Our Best and Our Brightest

One of our precious Boys in Blue, a Vermont State Trooper, is responsible for the above mess. Allegedly responsible.

This is a screenshot from a rousing game of Mad Verse City that involved several troopers. (Allegedly.) MVC is a cheap-looking online game that tests your rap skills. And I think it’s safe to say that not only did the participants freely engage in racist, ableist and misogynistic language, they’re monumentally shitty rappers to boot. (The black band obscures a variant of the N-word, which you can guess from context.)

Another (alleged) blue-shirted rapper closed his rhyme with “If being racist is right, then I’ll never be wrong.” A third used the word “retarded” in a rap that included his (alleged) real name.

Pack of geniuses we’ve got here.

Oh, and three of the participants chose as their game names Laqueefa, Lil’ Cumdrop, and Herambe. The first two should need no explanation; please take your questions to the Urban Dictionary. “Herambe” appears to be a misspelled version of Harambe, a silverback gorilla in the Cincinnati Zoo that was shot and killed in 2016 after a five-year-old child got into his enclosure. So, white trooper taking on the name of a gorilla in a game about a black art form? Suuuuure.

This stuff is all from a VTDigger story that focuses on how VSP Commissioner Jennifer Morrison responded to the matter. Initially she decided not to open investigation, only to change her mind after the story developed. Which I think sounds worse than it actually is; the initial report she received had very little detail and she changed her mind when she got the full story.

I’m willing to defer judgment on her management until we see how the investigation is handled. Any trooper who used language like this, even in a recreational pastime, should be kicked off the force. If all they get is “sensitivity training” or some such, well, I’ll call bullshit.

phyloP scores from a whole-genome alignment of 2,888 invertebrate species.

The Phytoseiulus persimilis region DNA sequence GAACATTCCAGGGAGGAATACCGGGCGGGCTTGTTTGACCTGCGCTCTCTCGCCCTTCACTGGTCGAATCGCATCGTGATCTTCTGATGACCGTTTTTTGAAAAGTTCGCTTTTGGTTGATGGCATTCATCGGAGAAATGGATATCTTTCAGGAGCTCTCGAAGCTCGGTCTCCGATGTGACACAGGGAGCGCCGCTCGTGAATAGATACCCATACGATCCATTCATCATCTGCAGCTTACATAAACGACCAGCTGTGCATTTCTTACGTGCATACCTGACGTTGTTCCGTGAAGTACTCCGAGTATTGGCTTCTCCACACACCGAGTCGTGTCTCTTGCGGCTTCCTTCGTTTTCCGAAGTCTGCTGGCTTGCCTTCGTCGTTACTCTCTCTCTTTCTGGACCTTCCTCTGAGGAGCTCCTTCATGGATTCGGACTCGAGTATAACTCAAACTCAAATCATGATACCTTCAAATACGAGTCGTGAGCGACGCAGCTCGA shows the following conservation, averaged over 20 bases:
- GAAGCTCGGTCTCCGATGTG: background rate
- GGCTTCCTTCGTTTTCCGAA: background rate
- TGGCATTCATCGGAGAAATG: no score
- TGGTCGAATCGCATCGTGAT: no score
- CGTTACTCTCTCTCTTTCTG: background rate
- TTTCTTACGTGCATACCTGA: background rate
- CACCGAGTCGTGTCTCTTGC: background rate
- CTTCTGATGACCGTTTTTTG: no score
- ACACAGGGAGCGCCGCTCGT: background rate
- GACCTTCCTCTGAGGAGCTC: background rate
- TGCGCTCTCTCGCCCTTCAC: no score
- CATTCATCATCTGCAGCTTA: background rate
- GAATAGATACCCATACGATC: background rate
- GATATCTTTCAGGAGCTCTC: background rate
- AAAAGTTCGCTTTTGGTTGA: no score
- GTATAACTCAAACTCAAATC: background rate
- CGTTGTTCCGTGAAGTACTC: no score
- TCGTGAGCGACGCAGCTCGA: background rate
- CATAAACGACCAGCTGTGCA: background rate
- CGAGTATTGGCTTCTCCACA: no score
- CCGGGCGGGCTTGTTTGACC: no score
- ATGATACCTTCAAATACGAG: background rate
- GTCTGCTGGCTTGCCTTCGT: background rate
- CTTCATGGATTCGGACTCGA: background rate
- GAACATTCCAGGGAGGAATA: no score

To me, the real scandal isn’t how Morrison responded to a sketchy complaint. It’s how the hell do we have this caliber of people in our state police? How selective are we? Are applicants tested for biases that might impact their performance or the department’s reputation? Do they have to show they can write in complete sentences that make sense? (“Go get a anal beads”?) And what kind of locker-room mentality exists in the department that would make these guys think their behavior was acceptable?

Is this another state agency that needs a culture change? Will state leaders have the guts and commitment to implement that change and enforce standards of decency and equity?

Do we have to change our recruitment strategy so we stop hiring meatheads to dispense justice?

All questions that are more important than why Morrison waited a couple of days to launch an investigation. In context, that’s nothing more than a distraction. The troopers who played the game and didn’t think anything of it, and the entire department, should be under the spotlight.

2 thoughts on “Our Best and Our Brightest

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